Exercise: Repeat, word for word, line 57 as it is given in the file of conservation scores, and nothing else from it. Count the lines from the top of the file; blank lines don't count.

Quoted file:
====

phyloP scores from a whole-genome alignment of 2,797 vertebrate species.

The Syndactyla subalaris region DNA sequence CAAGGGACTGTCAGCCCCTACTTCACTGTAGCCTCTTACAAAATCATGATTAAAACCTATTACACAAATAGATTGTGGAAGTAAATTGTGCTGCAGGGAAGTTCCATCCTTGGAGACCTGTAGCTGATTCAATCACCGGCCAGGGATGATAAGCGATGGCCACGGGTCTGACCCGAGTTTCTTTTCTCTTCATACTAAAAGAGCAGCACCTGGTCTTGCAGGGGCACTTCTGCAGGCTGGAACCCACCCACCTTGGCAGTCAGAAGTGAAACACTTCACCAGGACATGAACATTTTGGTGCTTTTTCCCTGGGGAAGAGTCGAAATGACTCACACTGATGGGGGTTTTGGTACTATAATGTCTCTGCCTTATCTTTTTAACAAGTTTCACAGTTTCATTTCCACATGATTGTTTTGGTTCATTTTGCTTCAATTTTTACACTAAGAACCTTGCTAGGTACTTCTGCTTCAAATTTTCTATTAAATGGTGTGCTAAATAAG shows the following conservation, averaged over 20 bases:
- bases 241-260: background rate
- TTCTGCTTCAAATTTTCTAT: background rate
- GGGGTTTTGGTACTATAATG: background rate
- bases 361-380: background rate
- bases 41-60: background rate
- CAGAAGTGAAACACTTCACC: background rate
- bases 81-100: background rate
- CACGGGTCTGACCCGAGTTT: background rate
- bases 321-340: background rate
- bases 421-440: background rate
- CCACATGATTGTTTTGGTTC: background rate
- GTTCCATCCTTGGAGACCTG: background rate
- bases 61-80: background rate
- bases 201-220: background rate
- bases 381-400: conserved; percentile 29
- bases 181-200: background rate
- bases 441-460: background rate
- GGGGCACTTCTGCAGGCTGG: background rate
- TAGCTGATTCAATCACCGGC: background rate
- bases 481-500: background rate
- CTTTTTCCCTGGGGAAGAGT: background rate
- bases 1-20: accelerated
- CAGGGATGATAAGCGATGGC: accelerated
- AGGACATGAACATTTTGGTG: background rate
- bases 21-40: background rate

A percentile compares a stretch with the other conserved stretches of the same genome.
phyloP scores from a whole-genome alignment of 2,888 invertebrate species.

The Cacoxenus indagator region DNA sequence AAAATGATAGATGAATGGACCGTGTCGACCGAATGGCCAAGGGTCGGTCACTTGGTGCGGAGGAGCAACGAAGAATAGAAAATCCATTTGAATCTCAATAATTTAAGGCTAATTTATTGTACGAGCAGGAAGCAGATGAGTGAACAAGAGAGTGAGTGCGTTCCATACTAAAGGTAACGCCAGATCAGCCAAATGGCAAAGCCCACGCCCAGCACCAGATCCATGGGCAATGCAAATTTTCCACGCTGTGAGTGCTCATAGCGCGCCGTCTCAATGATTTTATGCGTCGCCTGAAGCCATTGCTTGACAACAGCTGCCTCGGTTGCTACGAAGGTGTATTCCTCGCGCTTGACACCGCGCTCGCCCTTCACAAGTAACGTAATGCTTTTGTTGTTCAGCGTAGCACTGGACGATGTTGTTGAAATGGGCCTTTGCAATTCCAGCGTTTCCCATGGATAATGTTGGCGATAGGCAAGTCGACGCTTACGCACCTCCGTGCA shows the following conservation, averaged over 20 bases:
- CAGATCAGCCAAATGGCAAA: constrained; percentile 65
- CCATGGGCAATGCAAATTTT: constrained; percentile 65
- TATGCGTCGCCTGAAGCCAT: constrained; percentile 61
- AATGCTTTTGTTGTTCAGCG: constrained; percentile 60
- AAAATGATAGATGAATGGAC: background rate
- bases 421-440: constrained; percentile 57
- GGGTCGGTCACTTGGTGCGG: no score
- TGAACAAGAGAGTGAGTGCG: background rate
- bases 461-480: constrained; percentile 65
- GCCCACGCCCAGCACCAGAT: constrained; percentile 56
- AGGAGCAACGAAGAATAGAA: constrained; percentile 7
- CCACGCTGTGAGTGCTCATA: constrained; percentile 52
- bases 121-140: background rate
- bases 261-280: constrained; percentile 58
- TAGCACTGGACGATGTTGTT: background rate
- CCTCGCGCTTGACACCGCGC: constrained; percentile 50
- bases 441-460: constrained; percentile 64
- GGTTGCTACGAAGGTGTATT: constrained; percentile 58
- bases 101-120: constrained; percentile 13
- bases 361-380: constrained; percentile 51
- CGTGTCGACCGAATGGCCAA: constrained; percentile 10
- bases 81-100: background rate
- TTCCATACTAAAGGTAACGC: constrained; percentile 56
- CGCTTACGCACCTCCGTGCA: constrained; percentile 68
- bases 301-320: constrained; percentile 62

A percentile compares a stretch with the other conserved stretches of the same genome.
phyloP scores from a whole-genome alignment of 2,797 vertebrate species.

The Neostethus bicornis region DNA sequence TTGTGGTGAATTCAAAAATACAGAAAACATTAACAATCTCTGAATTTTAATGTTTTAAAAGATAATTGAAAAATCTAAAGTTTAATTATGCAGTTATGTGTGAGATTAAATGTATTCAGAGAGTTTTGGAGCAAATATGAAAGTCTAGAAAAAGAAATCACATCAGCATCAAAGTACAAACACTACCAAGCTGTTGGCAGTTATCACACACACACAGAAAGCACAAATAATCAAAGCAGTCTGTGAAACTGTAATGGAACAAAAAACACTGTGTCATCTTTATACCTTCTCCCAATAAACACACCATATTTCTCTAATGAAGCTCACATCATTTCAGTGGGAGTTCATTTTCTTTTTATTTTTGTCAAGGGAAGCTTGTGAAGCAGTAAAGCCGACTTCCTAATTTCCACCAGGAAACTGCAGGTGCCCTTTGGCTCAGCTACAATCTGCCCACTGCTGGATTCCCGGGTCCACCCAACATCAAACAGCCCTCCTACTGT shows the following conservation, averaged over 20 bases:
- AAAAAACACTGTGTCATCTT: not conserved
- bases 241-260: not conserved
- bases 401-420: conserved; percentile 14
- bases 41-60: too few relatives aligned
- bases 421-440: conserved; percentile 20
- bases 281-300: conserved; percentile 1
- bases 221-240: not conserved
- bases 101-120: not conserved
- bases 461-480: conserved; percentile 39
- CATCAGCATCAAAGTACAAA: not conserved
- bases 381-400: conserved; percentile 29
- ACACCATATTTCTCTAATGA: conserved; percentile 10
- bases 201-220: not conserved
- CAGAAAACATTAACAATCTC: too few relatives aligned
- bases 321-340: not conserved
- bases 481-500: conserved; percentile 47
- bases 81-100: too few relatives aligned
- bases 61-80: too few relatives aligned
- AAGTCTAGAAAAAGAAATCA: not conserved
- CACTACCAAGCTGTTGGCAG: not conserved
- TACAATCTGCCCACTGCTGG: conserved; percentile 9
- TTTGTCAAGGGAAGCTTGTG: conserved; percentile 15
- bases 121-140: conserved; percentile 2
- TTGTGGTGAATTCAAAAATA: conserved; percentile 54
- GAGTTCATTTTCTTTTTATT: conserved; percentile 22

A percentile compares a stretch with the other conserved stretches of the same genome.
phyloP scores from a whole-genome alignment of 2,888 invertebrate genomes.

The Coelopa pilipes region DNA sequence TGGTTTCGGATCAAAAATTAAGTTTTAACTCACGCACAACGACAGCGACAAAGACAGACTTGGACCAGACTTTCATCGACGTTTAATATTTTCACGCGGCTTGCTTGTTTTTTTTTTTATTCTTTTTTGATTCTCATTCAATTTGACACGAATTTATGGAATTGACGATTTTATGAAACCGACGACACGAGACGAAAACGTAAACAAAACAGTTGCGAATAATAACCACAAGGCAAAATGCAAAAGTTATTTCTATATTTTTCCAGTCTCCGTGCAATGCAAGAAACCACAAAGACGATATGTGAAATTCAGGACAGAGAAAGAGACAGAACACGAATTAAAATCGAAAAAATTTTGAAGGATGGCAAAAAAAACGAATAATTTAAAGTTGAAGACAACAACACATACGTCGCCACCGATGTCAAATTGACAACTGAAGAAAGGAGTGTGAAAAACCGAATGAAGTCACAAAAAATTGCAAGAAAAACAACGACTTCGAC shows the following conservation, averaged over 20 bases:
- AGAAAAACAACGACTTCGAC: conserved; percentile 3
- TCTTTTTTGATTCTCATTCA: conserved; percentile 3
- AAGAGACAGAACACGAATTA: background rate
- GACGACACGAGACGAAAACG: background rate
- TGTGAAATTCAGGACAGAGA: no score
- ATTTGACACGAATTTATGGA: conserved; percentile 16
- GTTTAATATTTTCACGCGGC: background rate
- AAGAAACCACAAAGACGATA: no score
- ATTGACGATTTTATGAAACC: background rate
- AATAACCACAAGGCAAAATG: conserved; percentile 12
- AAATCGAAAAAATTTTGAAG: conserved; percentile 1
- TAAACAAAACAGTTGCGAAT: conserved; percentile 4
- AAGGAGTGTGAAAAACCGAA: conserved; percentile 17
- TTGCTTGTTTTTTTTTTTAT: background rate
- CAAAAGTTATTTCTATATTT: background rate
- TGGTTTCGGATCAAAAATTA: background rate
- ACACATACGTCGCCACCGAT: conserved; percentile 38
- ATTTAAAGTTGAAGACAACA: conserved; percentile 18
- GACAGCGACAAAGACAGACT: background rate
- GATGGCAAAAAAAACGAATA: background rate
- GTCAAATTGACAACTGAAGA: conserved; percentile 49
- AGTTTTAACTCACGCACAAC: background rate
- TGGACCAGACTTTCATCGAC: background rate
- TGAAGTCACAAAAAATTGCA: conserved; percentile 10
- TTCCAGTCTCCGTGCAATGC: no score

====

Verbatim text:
phyloP scores from a whole-genome alignment of 2,797 vertebrate species.